- You’ve probably never had the chance to try monkey meat, but if you’ve ever wanted to know what it tastes like, you’ve come to the right place
- Here’s what the animal tastes like according to those who’ve had the chance to consume it in some form
- Check out more weird food here
The concept of eating monkey is pretty damn foreign to me, and I have a hard time believing I’m the only person who feels that way.
I think there are a couple of factors that play into that view. The first is that I’m from the United States, which is one of more than a few countries where monkeys aren’t indigenous. However, even if they roamed all corners of America, the fact that the animals have a lot in common with humans and are capable of complex thought and learning would probably discourage me from chowing down on them if I had the chance.
I guess there’s a small chance I might give monkey meat a shot if I ever had the opportunity, but that situation has yet to present itself. However, the same can’t be said for Steven Rinella and the people who were with the host of the MeatEater Podcast when they got the chance to check “eating monkey” off the bucket list during a trip to Bolivia.
The crew in question was served some monkey stew toward the end of an eight-day hunting and fishing excursion in the country where they spent some time with Tsimane tribesman.
As you can see from the video, some guys had spent a long time waiting for the day they’d get to sample some monkey, and while a few others weren’t too keen on trying it, none of them had anything bad to say about the meat itself (which could be attributed to this all taking place at the end of a long trek through the jungle as opposed to right when they hopped off the plane).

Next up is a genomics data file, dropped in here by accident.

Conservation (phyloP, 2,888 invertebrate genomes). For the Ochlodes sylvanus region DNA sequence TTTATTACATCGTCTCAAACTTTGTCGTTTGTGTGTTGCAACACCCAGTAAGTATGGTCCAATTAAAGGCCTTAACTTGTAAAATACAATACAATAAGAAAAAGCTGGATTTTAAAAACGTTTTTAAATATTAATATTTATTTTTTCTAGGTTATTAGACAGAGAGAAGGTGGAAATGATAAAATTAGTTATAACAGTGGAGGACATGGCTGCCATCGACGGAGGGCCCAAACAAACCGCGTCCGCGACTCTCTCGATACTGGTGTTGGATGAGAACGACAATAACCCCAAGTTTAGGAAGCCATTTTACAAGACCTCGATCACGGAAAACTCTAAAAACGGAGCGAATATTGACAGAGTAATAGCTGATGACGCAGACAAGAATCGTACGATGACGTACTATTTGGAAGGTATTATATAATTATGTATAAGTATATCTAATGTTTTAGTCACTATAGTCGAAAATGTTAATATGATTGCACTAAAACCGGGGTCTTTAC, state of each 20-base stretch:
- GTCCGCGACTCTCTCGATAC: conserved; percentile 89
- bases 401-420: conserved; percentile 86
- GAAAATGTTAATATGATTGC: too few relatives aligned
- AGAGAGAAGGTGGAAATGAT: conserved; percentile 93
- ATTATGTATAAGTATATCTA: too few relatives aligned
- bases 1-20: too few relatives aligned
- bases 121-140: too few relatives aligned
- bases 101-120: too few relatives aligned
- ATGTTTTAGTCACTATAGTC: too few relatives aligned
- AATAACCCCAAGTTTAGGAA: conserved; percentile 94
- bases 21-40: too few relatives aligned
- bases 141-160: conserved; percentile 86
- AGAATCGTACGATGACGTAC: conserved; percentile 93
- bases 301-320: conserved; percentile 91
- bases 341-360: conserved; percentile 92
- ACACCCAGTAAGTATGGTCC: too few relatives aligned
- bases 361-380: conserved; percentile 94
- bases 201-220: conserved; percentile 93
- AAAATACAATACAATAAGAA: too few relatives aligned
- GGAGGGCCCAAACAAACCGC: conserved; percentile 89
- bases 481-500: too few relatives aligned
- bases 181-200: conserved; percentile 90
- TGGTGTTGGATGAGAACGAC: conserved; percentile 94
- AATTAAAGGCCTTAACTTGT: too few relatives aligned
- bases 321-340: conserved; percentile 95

If you’re not familiar with the Tsimané people, the tribe is indigenous to the lowlands of Bolivia and they’re apparently HUGE fans of monkey meat (which is viewed as the ultimate delicacy). One interesting thing to note is that the Tsimané people don’t develop heart disease at the same rates and ages as other people around the world, although there’s no conclusive data concerning the role a diet incorporating monkey may play when it comes to promoting cardiac health.
Prior to watching that video, I’d never really thought about what it would be like to eat monkey aside from the time I’d watched the “chilled monkey brains” scene in Indiana Jones and the Temple of Doom.
However, for the sake of journalism (and my own sense of curiosity), I dug a little deeper and drudged up some responses from around the Internet on just what monkey meat purportedly tastes like.
Here’s what other people say monkey meat tastes like
Depends on the type of monkey but its somewhere between pork and deer.
The texture is very close to pork with a soft meatiness that flakes apart slightly rather than crumbling (Fatty pork flakes apart, in contrast to say a dry over cooked beef or a ground beef which crumbles apart).
The taste can vary widely depending on the diet of the animal but typically has a slightly gamy flavor not unlike wild deer (though deer has a texture closer to beef, which a monkey does not).
The fattier parts of a monkey come close in texture and silkiness to duck breast (with the skin), but without the hint of fishiness that comes with water foul.
According to Cryptoforest’s excerpt of a book on Colonel Percy Fawcett’s exploration, human flesh tastes remarkably like monkey meat:
Senor Donayre … was an interesting man. At one time the German firm for which he worked on the Purus sent him to the Putumayo to contact Indians on that river, learn their language, and report on the chances of rubber and trade. In one large tribe he was given a wife, and stayed with them for two years.
“These people were cannibals,” he said, “and many a time I have seen bits of men – white men – cooked. They didn’t care to much for eating whites – man of other Indian tribes were preferred. The taste is rather like monkey meat.”
If you want to try it for yourself, The New York Times once claimed you can track it down in New York City if you look hard enough, and another source says canned monkey meat occasionally pops up on shelves in Cambodian grocery stores.
So, if you’re interested in trying out some monkey meat for yourself I think you have more than enough information now at your disposal to procure that aforementioned monkey meat.